After two decades Opera Software (NASDAQ OPRA $10-12) has launched an IPO in the US. The deal is expected to price today, July 26th for trading tomorrow. Growth is being driven by the new Opera News product which fills a gap for users wanting a personalized experience – especially outside of developed countries and with under-served languages.
A Bit o’ History
The company is mostly known for their “indie” browser which competed against others like Firefox and Chrome against the OS-based Safari and Internet Explorer. Suffice to say that Chrome won that battle and the others hang on since they are integrated into the leading operating systems and will always be the “default” for an average user.
This story took a twist in 2016 when Opera was acquired by Chinese interests who wanted their code base and user population as a springboard to use for new products. There’s more to the story because the deal was initially for the whole company for $1.2B but that fell through. Subsequently, the Chinese consortium agreed to buy a subset of the company assets including the browser for $600M. You can read more about the details in this TechCrunch article on the sale of the Opera assets.
Although Opera is hardly known in developed markets like the US and Europe, they have built a strong presence in some parts of the world, particularly Africa. The company cites 322m MAU but doesn’t provide comprehensive metrics to determine just how active these users are.
The business model has been advertising-based with the bulk of it coming from “partners” like Google who provide the search results to users of the Opera browser.
This model is evolving – today the growth driver for Opera is an AI-driven News product. The growth in personalized content is allowing Opera to generate more revenue directly from advertising. It also provides a non-browser-based growth path and paves the way for additional products.
So what is Opera Now?
Opera is still based on a browser but they have integrated more services (like the news product) into it. For example in the screenshot below the user has greater access to other services like FB Messenger and WhatsApp. The “speed dial” and newsreader are all configurable so it’s easier to customize the content and streamline some typical browser workflows.
Opera also offers better integration between mobile devices and your browser session. The mobile world tends to center around the device itself and “apps” rather than use a browser-based paradigm. It’s exactly the opposite on a laptop or desktop computer. But it doesn’t make any sense not to be able to access mobile systems from your computer and Opera provides some basic tools to do that and share information between the two worlds.
It’s important to note that Opera is focused on Android and this aligns with their current market profile in less-developed countries where iOS is far less popular.
Opera is monetizing with advertising. Some of the larger payers are obvious from the bookmarks bar and the default “speed dial” setup – Amazon, Walmart, eBay, Google, TripAdvisor, and Booking.com.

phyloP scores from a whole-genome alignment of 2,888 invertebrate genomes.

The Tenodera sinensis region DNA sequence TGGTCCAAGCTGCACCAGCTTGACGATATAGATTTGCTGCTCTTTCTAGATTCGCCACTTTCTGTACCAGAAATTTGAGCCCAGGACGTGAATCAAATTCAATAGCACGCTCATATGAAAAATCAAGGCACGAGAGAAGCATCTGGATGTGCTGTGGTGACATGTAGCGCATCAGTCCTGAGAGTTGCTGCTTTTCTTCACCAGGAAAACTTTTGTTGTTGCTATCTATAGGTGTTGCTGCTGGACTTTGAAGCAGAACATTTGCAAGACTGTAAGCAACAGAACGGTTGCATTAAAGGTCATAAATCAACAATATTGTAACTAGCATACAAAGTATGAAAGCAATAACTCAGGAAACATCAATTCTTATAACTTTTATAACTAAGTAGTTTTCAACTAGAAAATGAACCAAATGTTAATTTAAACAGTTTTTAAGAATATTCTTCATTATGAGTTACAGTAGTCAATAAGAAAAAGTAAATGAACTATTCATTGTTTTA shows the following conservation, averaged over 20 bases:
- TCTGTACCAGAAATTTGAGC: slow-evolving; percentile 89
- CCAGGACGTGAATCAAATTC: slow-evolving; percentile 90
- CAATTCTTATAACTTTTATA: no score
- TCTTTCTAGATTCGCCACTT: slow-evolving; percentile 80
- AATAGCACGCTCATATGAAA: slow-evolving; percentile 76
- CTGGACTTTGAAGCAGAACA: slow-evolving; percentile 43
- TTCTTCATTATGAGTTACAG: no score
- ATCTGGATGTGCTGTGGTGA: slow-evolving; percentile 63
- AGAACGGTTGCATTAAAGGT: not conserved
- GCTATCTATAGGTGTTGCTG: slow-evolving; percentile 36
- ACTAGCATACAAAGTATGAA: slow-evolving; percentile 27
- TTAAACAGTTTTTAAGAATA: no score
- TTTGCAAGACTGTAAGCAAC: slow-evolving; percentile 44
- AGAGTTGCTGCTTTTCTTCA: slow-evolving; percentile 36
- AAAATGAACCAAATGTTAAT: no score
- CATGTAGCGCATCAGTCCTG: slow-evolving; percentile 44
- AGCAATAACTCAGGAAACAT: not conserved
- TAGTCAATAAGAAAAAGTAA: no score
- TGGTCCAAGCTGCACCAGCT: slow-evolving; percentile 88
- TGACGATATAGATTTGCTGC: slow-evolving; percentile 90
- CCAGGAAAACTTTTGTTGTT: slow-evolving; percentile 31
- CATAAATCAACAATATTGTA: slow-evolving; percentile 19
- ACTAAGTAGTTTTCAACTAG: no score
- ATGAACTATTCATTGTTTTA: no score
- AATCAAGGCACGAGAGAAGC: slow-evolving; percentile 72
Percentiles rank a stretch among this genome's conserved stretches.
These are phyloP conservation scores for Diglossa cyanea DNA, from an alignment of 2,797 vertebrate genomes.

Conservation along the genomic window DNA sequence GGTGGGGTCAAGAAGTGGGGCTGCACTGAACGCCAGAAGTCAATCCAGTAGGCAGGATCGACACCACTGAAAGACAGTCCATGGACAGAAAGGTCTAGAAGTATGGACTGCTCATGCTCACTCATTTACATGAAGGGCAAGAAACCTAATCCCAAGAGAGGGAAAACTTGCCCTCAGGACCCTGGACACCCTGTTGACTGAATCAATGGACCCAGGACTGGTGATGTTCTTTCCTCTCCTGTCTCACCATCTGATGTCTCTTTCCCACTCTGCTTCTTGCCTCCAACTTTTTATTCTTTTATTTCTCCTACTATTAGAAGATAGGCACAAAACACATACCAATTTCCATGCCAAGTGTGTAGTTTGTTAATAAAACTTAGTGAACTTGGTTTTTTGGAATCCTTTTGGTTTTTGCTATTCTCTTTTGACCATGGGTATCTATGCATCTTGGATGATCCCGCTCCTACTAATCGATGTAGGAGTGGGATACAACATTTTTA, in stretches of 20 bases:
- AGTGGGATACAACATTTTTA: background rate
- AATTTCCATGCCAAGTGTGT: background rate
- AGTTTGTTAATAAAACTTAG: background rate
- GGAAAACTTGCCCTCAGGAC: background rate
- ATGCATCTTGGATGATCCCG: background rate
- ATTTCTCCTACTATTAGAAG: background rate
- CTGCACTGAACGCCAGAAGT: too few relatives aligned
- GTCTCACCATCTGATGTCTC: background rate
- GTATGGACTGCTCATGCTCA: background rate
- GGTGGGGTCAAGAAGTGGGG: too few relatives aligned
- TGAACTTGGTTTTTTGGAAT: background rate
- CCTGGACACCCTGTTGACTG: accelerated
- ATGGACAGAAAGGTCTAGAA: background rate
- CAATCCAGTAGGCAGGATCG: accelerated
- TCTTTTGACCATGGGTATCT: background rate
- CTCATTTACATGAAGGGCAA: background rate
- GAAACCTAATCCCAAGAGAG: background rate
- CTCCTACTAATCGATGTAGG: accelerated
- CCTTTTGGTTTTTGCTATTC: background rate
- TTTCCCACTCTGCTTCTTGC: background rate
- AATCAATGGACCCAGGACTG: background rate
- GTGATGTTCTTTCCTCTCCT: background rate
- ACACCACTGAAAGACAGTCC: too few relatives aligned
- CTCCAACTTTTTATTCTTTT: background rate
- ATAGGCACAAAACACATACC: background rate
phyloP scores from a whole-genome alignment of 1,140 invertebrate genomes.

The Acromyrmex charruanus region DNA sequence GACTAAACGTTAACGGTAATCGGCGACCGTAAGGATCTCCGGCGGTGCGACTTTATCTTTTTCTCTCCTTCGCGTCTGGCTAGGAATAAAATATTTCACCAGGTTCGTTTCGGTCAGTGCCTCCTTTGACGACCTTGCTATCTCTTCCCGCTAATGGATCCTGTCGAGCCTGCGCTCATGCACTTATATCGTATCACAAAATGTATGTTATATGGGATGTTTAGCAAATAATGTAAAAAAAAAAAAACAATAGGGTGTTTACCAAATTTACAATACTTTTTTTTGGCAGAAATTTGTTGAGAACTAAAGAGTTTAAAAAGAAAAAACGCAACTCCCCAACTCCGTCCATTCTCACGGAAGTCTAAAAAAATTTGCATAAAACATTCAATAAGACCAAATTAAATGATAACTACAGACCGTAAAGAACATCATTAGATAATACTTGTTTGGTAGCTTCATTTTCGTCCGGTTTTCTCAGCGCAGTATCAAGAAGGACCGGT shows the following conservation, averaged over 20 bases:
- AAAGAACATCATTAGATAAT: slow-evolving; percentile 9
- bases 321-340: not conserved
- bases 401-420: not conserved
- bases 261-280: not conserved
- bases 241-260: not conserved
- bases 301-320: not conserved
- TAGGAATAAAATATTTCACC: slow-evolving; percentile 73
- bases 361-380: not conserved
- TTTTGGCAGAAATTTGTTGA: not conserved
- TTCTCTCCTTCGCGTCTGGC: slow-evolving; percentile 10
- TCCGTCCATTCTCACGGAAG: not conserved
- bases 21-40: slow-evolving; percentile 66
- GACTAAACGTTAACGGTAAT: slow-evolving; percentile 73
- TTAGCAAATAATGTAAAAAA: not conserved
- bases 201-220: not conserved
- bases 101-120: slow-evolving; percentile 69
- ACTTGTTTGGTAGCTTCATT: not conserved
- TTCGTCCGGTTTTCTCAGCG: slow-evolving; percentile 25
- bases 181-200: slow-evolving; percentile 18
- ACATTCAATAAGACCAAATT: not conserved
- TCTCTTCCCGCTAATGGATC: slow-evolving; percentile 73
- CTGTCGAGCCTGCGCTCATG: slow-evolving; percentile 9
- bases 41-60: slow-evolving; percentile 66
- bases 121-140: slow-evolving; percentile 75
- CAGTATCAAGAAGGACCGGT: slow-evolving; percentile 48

The bulk of Opera revenues come from the advertising share they get from search engines like Google and Yandex. This search-based revenue share could be risky if Google decides to be more aggressive with personalized news. However, it would be difficult for them to detach from Opera, especially given the current environment outside the US regarding anti-competitive behavior.
Until the launch of Opera News, the company wasn’t experiencing a great deal of growth. Use of the Opera browser had leveled off. As one can see in the figure below the growth of Opera News has been strong and it’s beginning to drive overall company results.
Investors will like the fact that Opera is already profitable and plans to expand their operating margins going forward. Since acquiring the Opera assets in 2016 new management has achieved 30 points of operating leverage through reduced personnel and lower costs for marketing and distribution. That drove adjusted net income to 25% in 1Q 2018.
Their long-term target model suggests they can get more operating leverage in these areas and achieve 30%+ levels of net income margin. Due to their foreign company status, the overall effective tax stays at 20%.
In computing our Intrinsic Valuation (IV) we decided to use a 30% growth rate (and 30x P/E multiple). The company grew faster in Q1 but we’d like to see more quarterly history to believe that it’s sustainable.
In terms of margins, we’re giving them some room for expansion – to 30% rather than the 35-45% shown in their LT model. This can go under the “we’ll see” reason as well. Management may have picked most of the low-hanging fruit in terms of cost savings and future margin expansion could be more difficult.
Our IV indicates that the shares can do well from the proposed IPO price. We wouldn’t be surprised to see investors be wary of $OPRA because it is an unusual name – non-US, kind of Chinese owned, focused on emerging rather than developed markets and not well known in the US consumer market.
As a side note at the mid-point, the buyers of Opera will have doubled the value of their investment in just two years. If the shares reach our IV will be an almost 4x!